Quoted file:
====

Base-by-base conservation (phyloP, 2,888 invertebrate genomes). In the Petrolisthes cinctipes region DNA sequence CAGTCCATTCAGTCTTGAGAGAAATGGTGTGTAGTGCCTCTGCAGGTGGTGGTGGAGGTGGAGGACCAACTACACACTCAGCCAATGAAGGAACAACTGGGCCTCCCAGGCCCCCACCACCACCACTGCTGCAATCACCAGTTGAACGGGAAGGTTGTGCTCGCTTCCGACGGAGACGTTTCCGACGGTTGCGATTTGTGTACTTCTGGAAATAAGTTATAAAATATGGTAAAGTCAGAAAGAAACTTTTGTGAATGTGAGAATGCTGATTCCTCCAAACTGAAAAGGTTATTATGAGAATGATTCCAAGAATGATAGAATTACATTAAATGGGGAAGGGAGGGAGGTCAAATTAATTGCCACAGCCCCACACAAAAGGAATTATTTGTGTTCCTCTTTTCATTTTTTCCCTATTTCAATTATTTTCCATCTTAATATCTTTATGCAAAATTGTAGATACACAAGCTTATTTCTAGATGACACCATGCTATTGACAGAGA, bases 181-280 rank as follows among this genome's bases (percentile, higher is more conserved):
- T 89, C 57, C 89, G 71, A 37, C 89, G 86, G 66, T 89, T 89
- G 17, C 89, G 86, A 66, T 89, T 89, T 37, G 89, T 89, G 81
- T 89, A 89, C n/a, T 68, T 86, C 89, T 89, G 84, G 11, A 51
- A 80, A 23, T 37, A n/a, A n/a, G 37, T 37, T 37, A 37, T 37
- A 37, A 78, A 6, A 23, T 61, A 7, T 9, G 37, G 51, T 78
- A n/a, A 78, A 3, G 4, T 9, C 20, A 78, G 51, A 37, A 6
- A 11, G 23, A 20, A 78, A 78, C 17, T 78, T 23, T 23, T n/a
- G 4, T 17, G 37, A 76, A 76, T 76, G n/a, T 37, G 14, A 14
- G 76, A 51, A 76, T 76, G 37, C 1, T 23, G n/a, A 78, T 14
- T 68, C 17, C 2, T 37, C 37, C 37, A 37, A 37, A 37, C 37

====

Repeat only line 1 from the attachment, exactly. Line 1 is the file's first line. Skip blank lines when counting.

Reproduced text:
Base-by-base conservation (phyloP, 2,888 invertebrate genomes). In the Petrolisthes cinctipes region DNA sequence CAGTCCATTCAGTCTTGAGAGAAATGGTGTGTAGTGCCTCTGCAGGTGGTGGTGGAGGTGGAGGACCAACTACACACTCAGCCAATGAAGGAACAACTGGGCCTCCCAGGCCCCCACCACCACCACTGCTGCAATCACCAGTTGAACGGGAAGGTTGTGCTCGCTTCCGACGGAGACGTTTCCGACGGTTGCGATTTGTGTACTTCTGGAAATAAGTTATAAAATATGGTAAAGTCAGAAAGAAACTTTTGTGAATGTGAGAATGCTGATTCCTCCAAACTGAAAAGGTTATTATGAGAATGATTCCAAGAATGATAGAATTACATTAAATGGGGAAGGGAGGGAGGTCAAATTAATTGCCACAGCCCCACACAAAAGGAATTATTTGTGTTCCTCTTTTCATTTTTTCCCTATTTCAATTATTTTCCATCTTAATATCTTTATGCAAAATTGTAGATACACAAGCTTATTTCTAGATGACACCATGCTATTGACAGAGA, bases 181-280 rank as follows among this genome's bases (percentile, higher is more conserved):